Defending the Pentagram

Writing has become a deliberate, detailed issue of late with me.  So many things to monitor, to track; so many people and names to remember.  At this point in my story I have had at least a dozen characters speak, and at least a half dozen of them are major characters.  It’s the way I wanted the story, so if there’s anyone to blame for this mess, it is I.  Put it all on my shoulders, I’ll hump that sucker down the hill, ’cause I can handle the stress.

But, anyway:  the story.  The big battle is nearing the end, and I have a few more people who need to die, a few more characters that need to breathe their last and shuck this mortal coil in as nasty a way as possible.  Then comes the cool-downs, the affirmations, the set up for the November NaNo Novel.

Until then, my Salem Girls (and a few boys, least of all one who’s going out in a big way) are gonna defend the Pentagram.

The Pentagram gets talked up a lot in this story, and will show Pentagram Closeupup a bit in the next novel, too.  What is it?  You can see for yourself in the picture on the right.  This is the center of my school, Sigel–the Salem Institute of Greater Education and Learning–and it’s where all the super kiddies spend their time in study, eating, relaxing, going to the hospital (yeah, that’s going to be important in the next novel), participating in extra-curricular activity (both approved and unproved by the school–there’s lots of empty and hidden rooms above and below ground)and living.

It’s really more of a pentagon, but when one goes all the way back to the founding of this place–which I have, because I’m lovin’ my time lines–it’s makes sense as to why the women who build this place called it the Pentagram.  Which also played a role in the naming of the towers–those things at each point–and calling them covens.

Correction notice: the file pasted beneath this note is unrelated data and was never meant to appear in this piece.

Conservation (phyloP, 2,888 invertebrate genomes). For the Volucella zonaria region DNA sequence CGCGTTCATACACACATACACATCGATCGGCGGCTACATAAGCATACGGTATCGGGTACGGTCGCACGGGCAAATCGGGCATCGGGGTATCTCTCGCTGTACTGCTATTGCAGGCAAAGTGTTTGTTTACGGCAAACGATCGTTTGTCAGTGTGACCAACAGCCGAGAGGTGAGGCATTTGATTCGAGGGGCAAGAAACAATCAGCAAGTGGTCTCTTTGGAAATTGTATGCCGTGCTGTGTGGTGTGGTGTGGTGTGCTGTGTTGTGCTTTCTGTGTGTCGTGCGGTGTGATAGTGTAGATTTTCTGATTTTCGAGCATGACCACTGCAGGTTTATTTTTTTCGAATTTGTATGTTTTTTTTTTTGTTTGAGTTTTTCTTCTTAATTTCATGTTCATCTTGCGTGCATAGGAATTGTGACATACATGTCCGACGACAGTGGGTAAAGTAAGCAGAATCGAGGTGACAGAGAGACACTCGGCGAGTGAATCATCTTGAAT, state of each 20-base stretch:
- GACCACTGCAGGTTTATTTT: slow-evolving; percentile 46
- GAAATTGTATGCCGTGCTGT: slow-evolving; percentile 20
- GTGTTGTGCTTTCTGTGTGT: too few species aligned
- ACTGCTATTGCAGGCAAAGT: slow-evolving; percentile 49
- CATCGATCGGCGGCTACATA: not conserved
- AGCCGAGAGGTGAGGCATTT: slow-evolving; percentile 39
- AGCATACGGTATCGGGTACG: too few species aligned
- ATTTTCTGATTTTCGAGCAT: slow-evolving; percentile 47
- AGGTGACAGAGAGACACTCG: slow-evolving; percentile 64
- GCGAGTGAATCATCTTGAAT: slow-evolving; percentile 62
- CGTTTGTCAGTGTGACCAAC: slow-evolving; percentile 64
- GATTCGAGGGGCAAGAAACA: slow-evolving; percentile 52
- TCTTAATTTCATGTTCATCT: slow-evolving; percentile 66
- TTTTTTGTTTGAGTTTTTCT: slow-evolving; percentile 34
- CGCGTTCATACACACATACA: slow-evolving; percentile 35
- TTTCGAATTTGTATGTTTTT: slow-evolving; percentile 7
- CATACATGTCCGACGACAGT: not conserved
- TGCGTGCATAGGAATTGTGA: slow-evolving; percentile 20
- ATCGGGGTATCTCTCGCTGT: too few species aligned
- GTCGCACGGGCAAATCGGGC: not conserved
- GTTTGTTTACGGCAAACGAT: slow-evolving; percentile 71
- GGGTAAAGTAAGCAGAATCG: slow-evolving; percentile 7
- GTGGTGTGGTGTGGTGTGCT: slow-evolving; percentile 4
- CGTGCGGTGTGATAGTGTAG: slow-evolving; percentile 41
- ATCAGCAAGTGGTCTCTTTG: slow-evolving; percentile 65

We’re talkin’ real old school here.

As I’ve pointed out before, the Great Hall is about the size of a modern football stadium.  The walk along the gray pathway heading from the hall southward (south is at the bottom) is a little over three hundred feet, and each segment of wall between the towers is around seven hundred fifty feet.  It’s a big place.  It wasn’t when I first designed it, but I wanted it to be an imposing place, so just like Pacific Rim, I went big instead of going extinct.

Not that people aren’t dying at the moment.  Hey, that’s what combat’s all about.  An now the students are getting in on the action, and just like with the instructors, there are good students, and there are bad ones.  And the bad ones–well, it’s not going to end well for them.  They’re probably going to get something a lot worse than detention by the time it’s all over.

The story is coming to an end.  It’s closing in on forty thousand, and may top forty-five thousand before it’s all over.  With a few revisions I might just get it to fifty, but that’s for another time.

Right now I gotta look up joule output; I got a building to blow up.